Man fined for constructing dirt berm in Monroe

A man who hosted marksmanship classes on his property near Monroe owes Snohomish County thousands of dollars in fines over an illegal berm, a hearing examiner has ruled.

The $6,000 penalty against Jim Faire stems from dirt he piled up at his property on Ben Howard Road. The 14-foot-wide, 30-foot-long berm served as a bullet backstop.

Code-enforcement officials fined Faire in June, but he appealed at a Sept. 17 hearing. Under Hearing Examiner Barbara Dykes’ decision, released Friday, the fine will grow by $3,000 daily until Faire gets the necessary permits.

Permitting delays could stretch up to a month, meaning the total fine could approach $90,000, Faire contends.

“They’re just vindictive and malicious and trying to do as much damage as they can,” he said. “I think the county has operated in bad faith. I tried to reach a resolution with this and effect a cure. They’ve tried to make it difficult in every single instance they could.”

The county executive’s office has told planners to expedite the permitting process to avoid the unnecessary accrual of fines, county spokesman Christopher Schwarzen said.

County deputies and code-enforcement officers began eyeing the property in December after neighbors complained about large groups of people gathering there to shoot guns.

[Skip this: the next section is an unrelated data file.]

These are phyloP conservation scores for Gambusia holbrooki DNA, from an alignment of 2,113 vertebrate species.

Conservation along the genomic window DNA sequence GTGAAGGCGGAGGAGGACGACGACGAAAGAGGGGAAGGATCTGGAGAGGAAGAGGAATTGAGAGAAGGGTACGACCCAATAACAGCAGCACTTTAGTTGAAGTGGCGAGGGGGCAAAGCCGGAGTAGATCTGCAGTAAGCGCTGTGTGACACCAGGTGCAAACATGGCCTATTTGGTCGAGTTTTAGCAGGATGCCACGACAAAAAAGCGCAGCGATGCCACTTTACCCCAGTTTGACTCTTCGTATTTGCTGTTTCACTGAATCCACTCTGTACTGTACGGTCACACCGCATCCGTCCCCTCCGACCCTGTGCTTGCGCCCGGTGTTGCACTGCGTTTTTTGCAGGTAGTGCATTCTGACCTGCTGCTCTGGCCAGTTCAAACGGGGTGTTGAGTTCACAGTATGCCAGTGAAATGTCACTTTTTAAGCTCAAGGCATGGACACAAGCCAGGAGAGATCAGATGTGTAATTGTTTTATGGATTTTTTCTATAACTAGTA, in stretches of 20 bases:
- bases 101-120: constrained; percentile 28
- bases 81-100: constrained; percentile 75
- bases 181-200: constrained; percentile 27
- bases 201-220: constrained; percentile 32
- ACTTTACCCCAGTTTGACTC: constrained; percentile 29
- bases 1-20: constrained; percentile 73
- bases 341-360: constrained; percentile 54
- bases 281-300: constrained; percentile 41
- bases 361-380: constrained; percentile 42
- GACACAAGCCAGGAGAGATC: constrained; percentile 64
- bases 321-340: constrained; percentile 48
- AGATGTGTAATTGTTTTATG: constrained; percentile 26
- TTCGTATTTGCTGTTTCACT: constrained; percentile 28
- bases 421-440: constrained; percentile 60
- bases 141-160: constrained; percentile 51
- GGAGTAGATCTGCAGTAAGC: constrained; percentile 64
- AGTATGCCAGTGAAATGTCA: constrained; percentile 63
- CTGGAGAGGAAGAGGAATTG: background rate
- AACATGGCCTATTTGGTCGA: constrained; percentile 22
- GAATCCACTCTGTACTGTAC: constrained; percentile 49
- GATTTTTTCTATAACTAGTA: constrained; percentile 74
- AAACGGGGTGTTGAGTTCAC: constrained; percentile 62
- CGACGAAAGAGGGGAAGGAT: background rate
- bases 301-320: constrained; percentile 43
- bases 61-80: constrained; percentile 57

Code-enforcement officials said Faire was allowed to shoot privately and closed the original file in March. In April, county officials reopened the file after learning about a Web site advertising monthly marksmanship classes at the property. Participants paid $50 to enroll in Appleseed shoots for one day or $80 for two days.

The events were affiliated with the Morehead, Ky.-based Revolutionary War Veterans Association, a 501(c)(3) nonprofit that promotes firearms training and the War of Independence.

Entry fees collected for Appleseed shoots only covered costs, Faire said. In the county’s eyes, the key issue was that money changed hands, not the lack of profit.

Separately, the range caught the attention of federal authorities. In court papers filed in May, an FBI agent said Faire’s range was known as the “Militia Training Center.” The FBI described it as being frequented by members of anti-government groups. The papers were filed in support of federal weapons charges against a felon with a history of anti- government activism.

Faire said the “Militia Training Center” name was an inside joke.

Faire said he hasn’t fired a shot on his property since June. Since then, he has reached an agreement with the county not to host any more Appleseed shoots.

The hearing examiner ruled that Faire should not be fined over the gun-range issue. She also found that the county failed to prove another allegation, that Faire allowed illegal development on a rural shoreline. Faire said he will petition for a reconsideration of the fines.

Noah Haglund: 425-339-3465, nhaglund@heraldnet.com.

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